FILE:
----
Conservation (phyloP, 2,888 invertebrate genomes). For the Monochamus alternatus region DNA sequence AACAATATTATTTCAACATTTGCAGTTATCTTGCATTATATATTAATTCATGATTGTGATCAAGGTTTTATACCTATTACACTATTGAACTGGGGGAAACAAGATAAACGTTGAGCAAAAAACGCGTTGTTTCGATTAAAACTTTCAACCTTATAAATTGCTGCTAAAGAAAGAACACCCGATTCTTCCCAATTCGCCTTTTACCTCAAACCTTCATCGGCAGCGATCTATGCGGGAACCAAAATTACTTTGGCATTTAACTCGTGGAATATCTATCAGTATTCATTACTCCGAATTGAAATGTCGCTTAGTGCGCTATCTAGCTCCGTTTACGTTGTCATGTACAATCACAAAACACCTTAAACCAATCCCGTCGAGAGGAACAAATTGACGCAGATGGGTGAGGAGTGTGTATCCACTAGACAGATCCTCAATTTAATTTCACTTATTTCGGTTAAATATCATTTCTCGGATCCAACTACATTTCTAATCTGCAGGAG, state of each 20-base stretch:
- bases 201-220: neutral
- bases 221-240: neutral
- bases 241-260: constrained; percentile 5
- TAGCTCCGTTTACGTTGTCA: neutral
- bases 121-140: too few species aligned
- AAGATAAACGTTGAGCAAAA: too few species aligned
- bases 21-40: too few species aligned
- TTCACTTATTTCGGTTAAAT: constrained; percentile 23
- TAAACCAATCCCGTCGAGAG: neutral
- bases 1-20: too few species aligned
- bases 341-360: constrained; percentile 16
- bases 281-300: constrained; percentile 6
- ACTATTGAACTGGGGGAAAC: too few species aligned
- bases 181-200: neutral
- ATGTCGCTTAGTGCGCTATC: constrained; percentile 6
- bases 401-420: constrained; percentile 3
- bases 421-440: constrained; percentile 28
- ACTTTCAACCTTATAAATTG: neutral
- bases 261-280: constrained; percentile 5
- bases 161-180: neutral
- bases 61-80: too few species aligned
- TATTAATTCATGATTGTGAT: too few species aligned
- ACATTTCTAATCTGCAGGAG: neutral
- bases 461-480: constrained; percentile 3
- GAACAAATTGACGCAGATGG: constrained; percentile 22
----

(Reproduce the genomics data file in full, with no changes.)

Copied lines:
Conservation (phyloP, 2,888 invertebrate genomes). For the Monochamus alternatus region DNA sequence AACAATATTATTTCAACATTTGCAGTTATCTTGCATTATATATTAATTCATGATTGTGATCAAGGTTTTATACCTATTACACTATTGAACTGGGGGAAACAAGATAAACGTTGAGCAAAAAACGCGTTGTTTCGATTAAAACTTTCAACCTTATAAATTGCTGCTAAAGAAAGAACACCCGATTCTTCCCAATTCGCCTTTTACCTCAAACCTTCATCGGCAGCGATCTATGCGGGAACCAAAATTACTTTGGCATTTAACTCGTGGAATATCTATCAGTATTCATTACTCCGAATTGAAATGTCGCTTAGTGCGCTATCTAGCTCCGTTTACGTTGTCATGTACAATCACAAAACACCTTAAACCAATCCCGTCGAGAGGAACAAATTGACGCAGATGGGTGAGGAGTGTGTATCCACTAGACAGATCCTCAATTTAATTTCACTTATTTCGGTTAAATATCATTTCTCGGATCCAACTACATTTCTAATCTGCAGGAG, state of each 20-base stretch:
- bases 201-220: neutral
- bases 221-240: neutral
- bases 241-260: constrained; percentile 5
- TAGCTCCGTTTACGTTGTCA: neutral
- bases 121-140: too few species aligned
- AAGATAAACGTTGAGCAAAA: too few species aligned
- bases 21-40: too few species aligned
- TTCACTTATTTCGGTTAAAT: constrained; percentile 23
- TAAACCAATCCCGTCGAGAG: neutral
- bases 1-20: too few species aligned
- bases 341-360: constrained; percentile 16
- bases 281-300: constrained; percentile 6
- ACTATTGAACTGGGGGAAAC: too few species aligned
- bases 181-200: neutral
- ATGTCGCTTAGTGCGCTATC: constrained; percentile 6
- bases 401-420: constrained; percentile 3
- bases 421-440: constrained; percentile 28
- ACTTTCAACCTTATAAATTG: neutral
- bases 261-280: constrained; percentile 5
- bases 161-180: neutral
- bases 61-80: too few species aligned
- TATTAATTCATGATTGTGAT: too few species aligned
- ACATTTCTAATCTGCAGGAG: neutral
- bases 461-480: constrained; percentile 3
- GAACAAATTGACGCAGATGG: constrained; percentile 22